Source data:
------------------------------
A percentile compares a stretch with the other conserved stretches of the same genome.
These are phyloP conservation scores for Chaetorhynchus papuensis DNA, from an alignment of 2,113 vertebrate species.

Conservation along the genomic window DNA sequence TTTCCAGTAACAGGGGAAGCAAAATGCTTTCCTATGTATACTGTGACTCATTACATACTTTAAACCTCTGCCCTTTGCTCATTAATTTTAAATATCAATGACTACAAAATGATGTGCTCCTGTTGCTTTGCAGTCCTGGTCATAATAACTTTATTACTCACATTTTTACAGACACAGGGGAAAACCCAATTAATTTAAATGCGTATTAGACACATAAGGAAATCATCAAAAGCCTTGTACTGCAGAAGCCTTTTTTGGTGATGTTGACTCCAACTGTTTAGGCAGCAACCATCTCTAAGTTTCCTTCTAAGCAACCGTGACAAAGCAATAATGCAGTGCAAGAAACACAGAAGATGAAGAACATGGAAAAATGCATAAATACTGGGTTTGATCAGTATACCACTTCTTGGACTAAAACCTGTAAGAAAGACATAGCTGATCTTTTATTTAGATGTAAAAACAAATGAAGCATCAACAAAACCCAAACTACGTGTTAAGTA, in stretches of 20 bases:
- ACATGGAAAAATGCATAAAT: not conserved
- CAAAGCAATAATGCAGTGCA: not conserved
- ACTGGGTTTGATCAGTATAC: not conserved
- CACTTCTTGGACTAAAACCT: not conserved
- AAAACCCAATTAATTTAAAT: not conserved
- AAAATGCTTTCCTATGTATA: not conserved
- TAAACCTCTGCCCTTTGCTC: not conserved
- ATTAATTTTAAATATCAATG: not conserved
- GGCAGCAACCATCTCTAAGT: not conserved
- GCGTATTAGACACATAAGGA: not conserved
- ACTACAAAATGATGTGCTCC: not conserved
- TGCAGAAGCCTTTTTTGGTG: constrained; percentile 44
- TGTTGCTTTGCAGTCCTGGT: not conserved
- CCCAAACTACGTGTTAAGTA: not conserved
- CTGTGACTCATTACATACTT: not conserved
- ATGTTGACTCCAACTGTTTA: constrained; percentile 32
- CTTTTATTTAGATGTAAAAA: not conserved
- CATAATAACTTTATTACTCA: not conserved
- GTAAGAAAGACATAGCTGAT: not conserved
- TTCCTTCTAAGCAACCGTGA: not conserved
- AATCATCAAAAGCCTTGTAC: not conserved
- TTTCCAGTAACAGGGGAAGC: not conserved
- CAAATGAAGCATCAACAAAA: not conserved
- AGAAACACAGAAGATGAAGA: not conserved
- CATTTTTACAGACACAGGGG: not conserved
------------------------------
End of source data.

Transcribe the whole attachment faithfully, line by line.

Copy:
A percentile compares a stretch with the other conserved stretches of the same genome.
These are phyloP conservation scores for Chaetorhynchus papuensis DNA, from an alignment of 2,113 vertebrate species.

Conservation along the genomic window DNA sequence TTTCCAGTAACAGGGGAAGCAAAATGCTTTCCTATGTATACTGTGACTCATTACATACTTTAAACCTCTGCCCTTTGCTCATTAATTTTAAATATCAATGACTACAAAATGATGTGCTCCTGTTGCTTTGCAGTCCTGGTCATAATAACTTTATTACTCACATTTTTACAGACACAGGGGAAAACCCAATTAATTTAAATGCGTATTAGACACATAAGGAAATCATCAAAAGCCTTGTACTGCAGAAGCCTTTTTTGGTGATGTTGACTCCAACTGTTTAGGCAGCAACCATCTCTAAGTTTCCTTCTAAGCAACCGTGACAAAGCAATAATGCAGTGCAAGAAACACAGAAGATGAAGAACATGGAAAAATGCATAAATACTGGGTTTGATCAGTATACCACTTCTTGGACTAAAACCTGTAAGAAAGACATAGCTGATCTTTTATTTAGATGTAAAAACAAATGAAGCATCAACAAAACCCAAACTACGTGTTAAGTA, in stretches of 20 bases:
- ACATGGAAAAATGCATAAAT: not conserved
- CAAAGCAATAATGCAGTGCA: not conserved
- ACTGGGTTTGATCAGTATAC: not conserved
- CACTTCTTGGACTAAAACCT: not conserved
- AAAACCCAATTAATTTAAAT: not conserved
- AAAATGCTTTCCTATGTATA: not conserved
- TAAACCTCTGCCCTTTGCTC: not conserved
- ATTAATTTTAAATATCAATG: not conserved
- GGCAGCAACCATCTCTAAGT: not conserved
- GCGTATTAGACACATAAGGA: not conserved
- ACTACAAAATGATGTGCTCC: not conserved
- TGCAGAAGCCTTTTTTGGTG: constrained; percentile 44
- TGTTGCTTTGCAGTCCTGGT: not conserved
- CCCAAACTACGTGTTAAGTA: not conserved
- CTGTGACTCATTACATACTT: not conserved
- ATGTTGACTCCAACTGTTTA: constrained; percentile 32
- CTTTTATTTAGATGTAAAAA: not conserved
- CATAATAACTTTATTACTCA: not conserved
- GTAAGAAAGACATAGCTGAT: not conserved
- TTCCTTCTAAGCAACCGTGA: not conserved
- AATCATCAAAAGCCTTGTAC: not conserved
- TTTCCAGTAACAGGGGAAGC: not conserved
- CAAATGAAGCATCAACAAAA: not conserved
- AGAAACACAGAAGATGAAGA: not conserved
- CATTTTTACAGACACAGGGG: not conserved